ALMA, a natural laboratory for high-altitude medicine
OBSERVATORY ALMA/DICYT Health experts took part in an important multidisciplinary meeting at the ALMA Observatory facilities, where they shared experiences and research on medicine at high geographic altitude, with a particular focus on a condition known as intermittent hypoxia –lack of oxygen– which has only been studied among mountain climbers.
About 50 people participated in the seminar, which was held on September 23-25 at the Operation Support Facility (OSF, at 2,900 meters altitude). Those attending included the Latin America Health Manager for Barrick Gold Corporation; the Health Superintendent at Toromocho mine in Peru; representatives of Carabineros de Chile (the uniformed police); the Chilean Safety Association; the APEX Observatory; executives from Indura, Correa Ingeniería, ESACHS and Medicina de Altura; and medical specialists from the University of Calgary in Canada, Universidad Católica del Norte, Universidad de Chile and Tocopilla Hospital.
"ALMA offers a unique opportunity to study physiological adaptation and human action at high geographic altitude," said Marc Poulin, a doctor from the University of Calgary. "In addition to its location at high altitude, people from all over the world work at ALMA. Therefore, it's an interdisciplinary and multicultural environment where specialists like us hope to advance the knowledge frontier in terms of what the human body can do."
Members of communities that have historically lived at high geographic altitude have succeeded in adapting to lower oxygen levels by changing habits such as diet in order to enjoy a better quality of life. This acclimation, however, is not so easy for those who work in shifts at high altitudes –such as at astronomical observatories or mines–but who live closer to sea level.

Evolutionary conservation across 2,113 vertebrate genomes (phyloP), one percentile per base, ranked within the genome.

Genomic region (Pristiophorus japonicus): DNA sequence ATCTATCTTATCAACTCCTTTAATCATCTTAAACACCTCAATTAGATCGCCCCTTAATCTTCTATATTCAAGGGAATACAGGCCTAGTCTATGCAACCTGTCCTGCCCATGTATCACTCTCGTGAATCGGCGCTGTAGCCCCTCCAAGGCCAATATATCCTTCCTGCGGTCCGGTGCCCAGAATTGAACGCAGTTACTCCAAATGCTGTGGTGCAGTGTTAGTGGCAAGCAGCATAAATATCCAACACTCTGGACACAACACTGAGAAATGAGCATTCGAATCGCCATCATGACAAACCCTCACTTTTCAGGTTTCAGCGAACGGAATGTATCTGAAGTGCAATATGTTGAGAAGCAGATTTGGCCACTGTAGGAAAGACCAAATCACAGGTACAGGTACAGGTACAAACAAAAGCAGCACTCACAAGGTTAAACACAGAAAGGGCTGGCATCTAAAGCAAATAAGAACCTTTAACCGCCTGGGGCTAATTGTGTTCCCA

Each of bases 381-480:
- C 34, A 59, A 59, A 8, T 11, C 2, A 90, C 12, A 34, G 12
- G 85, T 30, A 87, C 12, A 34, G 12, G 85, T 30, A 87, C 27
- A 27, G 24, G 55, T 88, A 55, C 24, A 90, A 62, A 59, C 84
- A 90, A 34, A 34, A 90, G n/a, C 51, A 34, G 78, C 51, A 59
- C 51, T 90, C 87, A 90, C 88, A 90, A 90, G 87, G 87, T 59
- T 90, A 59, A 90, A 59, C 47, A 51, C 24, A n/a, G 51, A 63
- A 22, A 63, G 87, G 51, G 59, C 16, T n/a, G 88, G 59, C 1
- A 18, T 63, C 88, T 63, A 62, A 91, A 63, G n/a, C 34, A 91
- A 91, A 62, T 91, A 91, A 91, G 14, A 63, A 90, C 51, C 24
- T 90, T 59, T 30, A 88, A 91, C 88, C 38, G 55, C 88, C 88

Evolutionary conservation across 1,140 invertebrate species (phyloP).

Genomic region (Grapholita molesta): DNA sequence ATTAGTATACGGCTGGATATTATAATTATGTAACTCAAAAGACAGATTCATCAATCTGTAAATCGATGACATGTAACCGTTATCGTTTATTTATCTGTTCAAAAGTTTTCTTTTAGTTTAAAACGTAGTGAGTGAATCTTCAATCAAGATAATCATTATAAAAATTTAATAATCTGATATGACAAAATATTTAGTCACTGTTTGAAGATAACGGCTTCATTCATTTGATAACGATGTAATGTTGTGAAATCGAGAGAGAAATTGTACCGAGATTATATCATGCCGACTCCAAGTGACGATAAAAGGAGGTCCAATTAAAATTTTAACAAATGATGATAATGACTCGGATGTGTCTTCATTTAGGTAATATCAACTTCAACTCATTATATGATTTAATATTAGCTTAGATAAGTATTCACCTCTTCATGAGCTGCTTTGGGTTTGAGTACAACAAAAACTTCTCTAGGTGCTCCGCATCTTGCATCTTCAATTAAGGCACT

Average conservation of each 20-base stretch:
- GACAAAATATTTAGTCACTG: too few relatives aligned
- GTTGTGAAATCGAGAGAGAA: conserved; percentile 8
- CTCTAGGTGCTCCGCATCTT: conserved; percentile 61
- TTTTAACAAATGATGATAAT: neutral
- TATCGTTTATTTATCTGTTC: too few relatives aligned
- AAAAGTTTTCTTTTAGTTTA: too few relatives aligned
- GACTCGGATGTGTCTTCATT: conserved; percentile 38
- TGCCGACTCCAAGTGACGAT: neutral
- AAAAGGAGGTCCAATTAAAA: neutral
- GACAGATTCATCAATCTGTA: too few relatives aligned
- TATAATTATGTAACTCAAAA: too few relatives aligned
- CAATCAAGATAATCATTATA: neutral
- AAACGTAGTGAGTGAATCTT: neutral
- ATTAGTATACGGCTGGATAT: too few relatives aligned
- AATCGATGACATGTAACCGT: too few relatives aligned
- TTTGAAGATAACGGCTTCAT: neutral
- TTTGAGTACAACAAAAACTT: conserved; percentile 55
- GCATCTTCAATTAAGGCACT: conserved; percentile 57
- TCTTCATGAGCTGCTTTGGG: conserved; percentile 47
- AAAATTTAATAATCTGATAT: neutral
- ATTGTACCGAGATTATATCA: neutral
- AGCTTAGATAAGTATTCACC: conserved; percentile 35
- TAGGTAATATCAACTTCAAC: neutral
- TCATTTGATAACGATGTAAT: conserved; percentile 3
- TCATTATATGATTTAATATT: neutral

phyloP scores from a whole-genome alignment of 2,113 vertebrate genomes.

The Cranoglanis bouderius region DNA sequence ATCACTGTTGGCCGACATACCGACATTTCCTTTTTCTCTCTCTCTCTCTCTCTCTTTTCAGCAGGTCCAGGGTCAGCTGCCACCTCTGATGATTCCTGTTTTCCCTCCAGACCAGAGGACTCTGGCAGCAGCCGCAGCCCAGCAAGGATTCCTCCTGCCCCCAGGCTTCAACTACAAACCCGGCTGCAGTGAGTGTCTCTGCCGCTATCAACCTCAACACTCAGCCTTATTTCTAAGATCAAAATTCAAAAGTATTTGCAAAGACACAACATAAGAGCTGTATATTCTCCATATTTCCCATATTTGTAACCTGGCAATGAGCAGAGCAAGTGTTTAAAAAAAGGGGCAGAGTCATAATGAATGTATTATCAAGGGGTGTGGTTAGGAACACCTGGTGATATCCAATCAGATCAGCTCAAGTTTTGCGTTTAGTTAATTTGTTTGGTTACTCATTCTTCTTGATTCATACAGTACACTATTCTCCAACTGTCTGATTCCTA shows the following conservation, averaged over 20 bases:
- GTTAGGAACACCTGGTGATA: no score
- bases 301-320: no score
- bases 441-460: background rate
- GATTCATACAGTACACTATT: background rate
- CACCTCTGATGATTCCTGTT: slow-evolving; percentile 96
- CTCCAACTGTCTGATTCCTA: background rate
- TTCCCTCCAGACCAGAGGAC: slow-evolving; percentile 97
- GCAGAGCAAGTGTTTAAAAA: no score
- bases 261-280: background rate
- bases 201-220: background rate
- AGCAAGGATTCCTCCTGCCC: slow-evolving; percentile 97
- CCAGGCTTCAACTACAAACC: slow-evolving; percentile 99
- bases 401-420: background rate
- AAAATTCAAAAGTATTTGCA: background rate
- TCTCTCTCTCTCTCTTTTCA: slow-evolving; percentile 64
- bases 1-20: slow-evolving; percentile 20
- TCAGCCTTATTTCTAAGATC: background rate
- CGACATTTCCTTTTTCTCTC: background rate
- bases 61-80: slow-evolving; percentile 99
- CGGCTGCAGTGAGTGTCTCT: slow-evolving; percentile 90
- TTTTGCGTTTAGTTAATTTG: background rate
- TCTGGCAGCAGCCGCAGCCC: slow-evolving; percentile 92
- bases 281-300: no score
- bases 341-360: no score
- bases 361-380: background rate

"The Chilean model is different from the rest of the world because the ocean and the mountains are so close together," said Daniel Jiménez, a doctor who led a legal reform effort that has placed Chile at the forefront of this area. "The result is that thousands of people travel from the coast to high altitudes, especially due to mining work scheduled in weekly shifts." Jiménez explained that this special phenomenon has been of interest for diverse areas of medicine, with the study of the resulting disorders.
ALMA is unique because its employees work at an altitude of 2,900 meters–where its offices, laboratories and camp are located–but they sometimes also work at 5,000 meters, where its antennas are located. Rapid, intermittent exposure to low oxygen levels –known as chronic intermittent hypobaric hypoxia– can cause various illnesses that must be prevented, such as acute mountain sickness (known in Chile as puna), polyglobulia (excess production of red blood cells), brain swelling, acute pulmonary edema and sleep disorders.
"Sleep disorders are defined as sleeping less than 6 hours per day due to sleep fragmentation and insomnia, which produces sleepiness the following day and also fatigue that has impacts on work. This is especially dangerous for drivers. The new Chilean law is aimed at preventing these illnesses," said Dr. Jiménez.
To empirically experience variation in oxygen levels, the conference members participated in an exercise at the Array Operations Site (AOS), more than 5.000 meters above sea level, that consisted of memorizing an image and then drawing it twice. The first drawing was done with an oxygen supplement and then, 15 minutes later, without extra oxygen. The results were conclusive (see drawings below).
To reduce the risk associated with hypoxia, the specialists recommended changing habits, mainly through a diet that is lower in calories and contains more liquids, and ensuring good sleep habits, such as going to bed early. In a joint project with Chilean universities, ALMA is also studying the effects of working at high altitude on target groups such as smokers.